For Nigeria to sustain the progress made in its rice revolution, local parboiled varieties must compete favourably with imported brands, experts say.
Rice millers in Africa’s biggest economy need a metric tonne of paddy to produce 600kg of parboiled rice (12 bags of 50kg), according to current industry data.
A metric tonne of paddy is sold for N280,000, meaning that millers in Nigeria spend an average of N280,000 ($607.5) on paddy to produce 12 bags of 50kg of local parboiled rice, excluding other production costs.
Data from the International Grain Council show that a metric tonne of parboiled rice sells for $470 in Thailand and other Asian countries that are top growers of the grain as of February 15 – an indication that it is cheaper to produce rice in Thailand and other top Asian countries than it is in Nigeria.
The low prices of foreign varieties have continued to drive the influx of parboiled rice through the country’s land borders, making it more difficult for local millers to compete with them.
“Nigeria’s local parboiled rice is not competitive owing to the high cost of paddy, which constitutes 70 percent of milling cost,” said Jonathan Joshua, national president of the Association of Small-Scale Agro Producers in Nigeria.
“We can only address the issue of smuggling fully when our local rice can favourably compete with imported parboiled varieties as smugglers will be discouraged when prices of local brands are cheaper,” said Joshua.
In 2015, the Central Bank of Nigeria (CBN) listed rice among the 41 items classified as not valid for foreign exchange in the Nigerian forex market, to support local rice millers. In 2018, the government imposed a 70 percent tariff (10 percent duty and 60 percent levy) on the importation of parboiled rice into the country.
In 2019, the country shut its land borders for 16 months to tackle the high rate of smuggling – a development that led to a spike in the prices of local parboiled rice owing to production shortfall.
Joseph Kudu, manager at Africa Rice Mills, said the price of paddy is very high for millers to produce at a competitive price, adding that fuel and naira shortages have worsened the situation for rice processors.
“The price of paddy is very high for millers in Nigeria to be competitive and the scarcity of fuel and naira we are experiencing is making things worse off,” said Kudu in response to questions.
Given the importance of rice – a key staple in the Nigerian diet, the government has since 2014 accorded high priority to boosting its production.
The government, through the CBN, set up the Anchor Borrowers’ Programme (ABP) to offer smallholder farmers credit facilities at a single-digit interest rate in the form of inputs.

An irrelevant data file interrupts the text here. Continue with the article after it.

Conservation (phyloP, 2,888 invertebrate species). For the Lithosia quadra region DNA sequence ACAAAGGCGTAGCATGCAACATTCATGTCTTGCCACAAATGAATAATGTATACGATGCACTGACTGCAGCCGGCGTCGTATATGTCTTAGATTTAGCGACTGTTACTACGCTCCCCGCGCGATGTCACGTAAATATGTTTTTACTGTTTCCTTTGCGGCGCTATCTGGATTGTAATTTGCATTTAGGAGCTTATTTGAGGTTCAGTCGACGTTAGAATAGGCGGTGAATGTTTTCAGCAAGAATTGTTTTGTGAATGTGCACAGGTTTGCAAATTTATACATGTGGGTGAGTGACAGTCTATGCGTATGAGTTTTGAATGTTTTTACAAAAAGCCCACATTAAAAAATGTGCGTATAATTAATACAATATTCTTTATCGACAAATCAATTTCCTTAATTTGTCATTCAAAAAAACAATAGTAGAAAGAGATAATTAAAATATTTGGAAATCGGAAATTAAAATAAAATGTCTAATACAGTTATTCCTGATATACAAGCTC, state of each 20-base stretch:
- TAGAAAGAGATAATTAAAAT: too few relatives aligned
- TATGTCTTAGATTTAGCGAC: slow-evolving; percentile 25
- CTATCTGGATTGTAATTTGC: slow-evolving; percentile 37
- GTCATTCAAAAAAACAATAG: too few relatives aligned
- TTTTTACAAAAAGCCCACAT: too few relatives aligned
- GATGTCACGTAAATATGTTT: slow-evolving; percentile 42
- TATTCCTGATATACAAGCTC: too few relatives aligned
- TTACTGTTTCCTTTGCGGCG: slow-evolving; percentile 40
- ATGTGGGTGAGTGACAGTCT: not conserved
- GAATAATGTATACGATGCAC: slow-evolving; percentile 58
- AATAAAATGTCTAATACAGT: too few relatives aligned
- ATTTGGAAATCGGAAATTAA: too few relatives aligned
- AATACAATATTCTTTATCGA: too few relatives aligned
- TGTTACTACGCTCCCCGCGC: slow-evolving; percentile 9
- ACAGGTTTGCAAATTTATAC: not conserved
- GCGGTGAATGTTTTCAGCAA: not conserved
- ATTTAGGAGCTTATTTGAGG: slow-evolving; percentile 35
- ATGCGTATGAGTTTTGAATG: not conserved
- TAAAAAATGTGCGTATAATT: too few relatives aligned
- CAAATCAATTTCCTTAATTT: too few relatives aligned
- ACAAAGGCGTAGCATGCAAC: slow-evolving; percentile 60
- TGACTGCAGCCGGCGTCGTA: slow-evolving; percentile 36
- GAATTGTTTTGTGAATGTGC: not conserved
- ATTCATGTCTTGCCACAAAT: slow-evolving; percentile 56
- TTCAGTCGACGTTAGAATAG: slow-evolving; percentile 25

Since the inception of ABP in 2016, the apex bank said it has committed N554.6 billion to support 3.8 million farmers under the initiative as of March 2021, with rice growers accounting for the highest percentage of recipients of the money.
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The efforts are showing results, and Nigeria is now producing 5.5 million tonnes of rice annually, according to the United States Department for Agriculture’s 2022 grain report.
However, despite farmers increasing productivity per unit area over the last few years, Nigerian rice has remained uncompetitive owing to numerous factors apart from the high cost of paddy.
Insufficient supply chain integration, weak infrastructure, and lack of capacity for farmers’ low use of farm mechanisation, among others, have led to a high cost of production, thus making it more expensive to produce a bag of local parboiled rice.
“Weak infrastructure is also a major challenge making us unable to produce at a competitive price. Most of the mills run constantly on diesel, and the prices have been surging,” Kudu said.
Energy remains a big infrastructural challenge in Nigeria, pushing up operational costs for rice processors and reducing their expansion rate.
“Most rice mills are running on generator plants and this constitutes the bulk of their production cost,” said Abiodun Olorundenro, operations manager at Aquashoots Nigeria.
“We need to address infrastructural problems as it has continued to limit the sector and make our products not competitive,” he said.
Rotimi Fashola, a rice expert said in an interview with BusinessDay that the country’s average yield per hectare of rice must be in line with the global average of 6 metric tonnes per hectare to boost productivity.
He called on farmers to adopt mechanised farming to transit from subsistence to commercial agriculture.
Fashola said the cost of production cannot be drastically reduced if farmers are not using modern farming technologies to boost productivity.
“With lower production cost per hectare and constant yield per hectare, farmers will reduce their price of paddy and in turn millers will reduce their cost of milled rice,” he said.